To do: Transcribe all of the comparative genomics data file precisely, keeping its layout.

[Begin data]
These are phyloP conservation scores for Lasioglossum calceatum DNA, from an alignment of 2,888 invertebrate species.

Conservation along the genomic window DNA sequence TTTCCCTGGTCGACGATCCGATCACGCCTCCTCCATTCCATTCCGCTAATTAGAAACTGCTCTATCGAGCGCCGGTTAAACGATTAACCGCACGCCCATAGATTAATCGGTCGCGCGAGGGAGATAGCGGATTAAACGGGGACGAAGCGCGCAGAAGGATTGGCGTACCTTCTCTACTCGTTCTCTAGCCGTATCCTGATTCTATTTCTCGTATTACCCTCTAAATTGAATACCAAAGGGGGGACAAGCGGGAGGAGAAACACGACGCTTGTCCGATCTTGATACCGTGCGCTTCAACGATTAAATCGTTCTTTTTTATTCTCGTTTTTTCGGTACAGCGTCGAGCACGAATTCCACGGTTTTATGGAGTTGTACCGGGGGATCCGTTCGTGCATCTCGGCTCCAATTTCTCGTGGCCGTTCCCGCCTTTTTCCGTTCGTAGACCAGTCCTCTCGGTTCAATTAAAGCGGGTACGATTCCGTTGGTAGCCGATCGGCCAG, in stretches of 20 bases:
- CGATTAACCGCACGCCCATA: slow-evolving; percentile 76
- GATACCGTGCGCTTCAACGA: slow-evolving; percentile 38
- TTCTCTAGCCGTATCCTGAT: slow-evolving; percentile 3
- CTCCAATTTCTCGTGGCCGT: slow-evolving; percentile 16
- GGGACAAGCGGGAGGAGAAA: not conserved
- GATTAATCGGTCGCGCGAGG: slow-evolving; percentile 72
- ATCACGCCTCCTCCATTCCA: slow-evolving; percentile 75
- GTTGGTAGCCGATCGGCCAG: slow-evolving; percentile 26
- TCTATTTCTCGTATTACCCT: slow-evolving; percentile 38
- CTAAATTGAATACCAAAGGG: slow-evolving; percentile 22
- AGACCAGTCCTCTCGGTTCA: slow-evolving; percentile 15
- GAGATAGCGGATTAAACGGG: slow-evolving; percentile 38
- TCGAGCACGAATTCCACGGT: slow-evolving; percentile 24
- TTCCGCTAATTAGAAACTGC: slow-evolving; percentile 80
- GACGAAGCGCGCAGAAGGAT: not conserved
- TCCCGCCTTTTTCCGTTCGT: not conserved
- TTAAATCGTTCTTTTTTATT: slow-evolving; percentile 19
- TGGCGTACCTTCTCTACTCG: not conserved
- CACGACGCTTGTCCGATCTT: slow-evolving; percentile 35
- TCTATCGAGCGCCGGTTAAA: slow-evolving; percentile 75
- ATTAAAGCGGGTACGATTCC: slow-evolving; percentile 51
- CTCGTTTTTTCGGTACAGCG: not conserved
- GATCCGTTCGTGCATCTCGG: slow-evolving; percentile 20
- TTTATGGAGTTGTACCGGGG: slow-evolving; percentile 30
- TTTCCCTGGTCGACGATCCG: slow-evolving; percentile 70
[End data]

These are phyloP conservation scores for Lasioglossum calceatum DNA, from an alignment of 2,888 invertebrate species.

Conservation along the genomic window DNA sequence TTTCCCTGGTCGACGATCCGATCACGCCTCCTCCATTCCATTCCGCTAATTAGAAACTGCTCTATCGAGCGCCGGTTAAACGATTAACCGCACGCCCATAGATTAATCGGTCGCGCGAGGGAGATAGCGGATTAAACGGGGACGAAGCGCGCAGAAGGATTGGCGTACCTTCTCTACTCGTTCTCTAGCCGTATCCTGATTCTATTTCTCGTATTACCCTCTAAATTGAATACCAAAGGGGGGACAAGCGGGAGGAGAAACACGACGCTTGTCCGATCTTGATACCGTGCGCTTCAACGATTAAATCGTTCTTTTTTATTCTCGTTTTTTCGGTACAGCGTCGAGCACGAATTCCACGGTTTTATGGAGTTGTACCGGGGGATCCGTTCGTGCATCTCGGCTCCAATTTCTCGTGGCCGTTCCCGCCTTTTTCCGTTCGTAGACCAGTCCTCTCGGTTCAATTAAAGCGGGTACGATTCCGTTGGTAGCCGATCGGCCAG, in stretches of 20 bases:
- CGATTAACCGCACGCCCATA: slow-evolving; percentile 76
- GATACCGTGCGCTTCAACGA: slow-evolving; percentile 38
- TTCTCTAGCCGTATCCTGAT: slow-evolving; percentile 3
- CTCCAATTTCTCGTGGCCGT: slow-evolving; percentile 16
- GGGACAAGCGGGAGGAGAAA: not conserved
- GATTAATCGGTCGCGCGAGG: slow-evolving; percentile 72
- ATCACGCCTCCTCCATTCCA: slow-evolving; percentile 75
- GTTGGTAGCCGATCGGCCAG: slow-evolving; percentile 26
- TCTATTTCTCGTATTACCCT: slow-evolving; percentile 38
- CTAAATTGAATACCAAAGGG: slow-evolving; percentile 22
- AGACCAGTCCTCTCGGTTCA: slow-evolving; percentile 15
- GAGATAGCGGATTAAACGGG: slow-evolving; percentile 38
- TCGAGCACGAATTCCACGGT: slow-evolving; percentile 24
- TTCCGCTAATTAGAAACTGC: slow-evolving; percentile 80
- GACGAAGCGCGCAGAAGGAT: not conserved
- TCCCGCCTTTTTCCGTTCGT: not conserved
- TTAAATCGTTCTTTTTTATT: slow-evolving; percentile 19
- TGGCGTACCTTCTCTACTCG: not conserved
- CACGACGCTTGTCCGATCTT: slow-evolving; percentile 35
- TCTATCGAGCGCCGGTTAAA: slow-evolving; percentile 75
- ATTAAAGCGGGTACGATTCC: slow-evolving; percentile 51
- CTCGTTTTTTCGGTACAGCG: not conserved
- GATCCGTTCGTGCATCTCGG: slow-evolving; percentile 20
- TTTATGGAGTTGTACCGGGG: slow-evolving; percentile 30
- TTTCCCTGGTCGACGATCCG: slow-evolving; percentile 70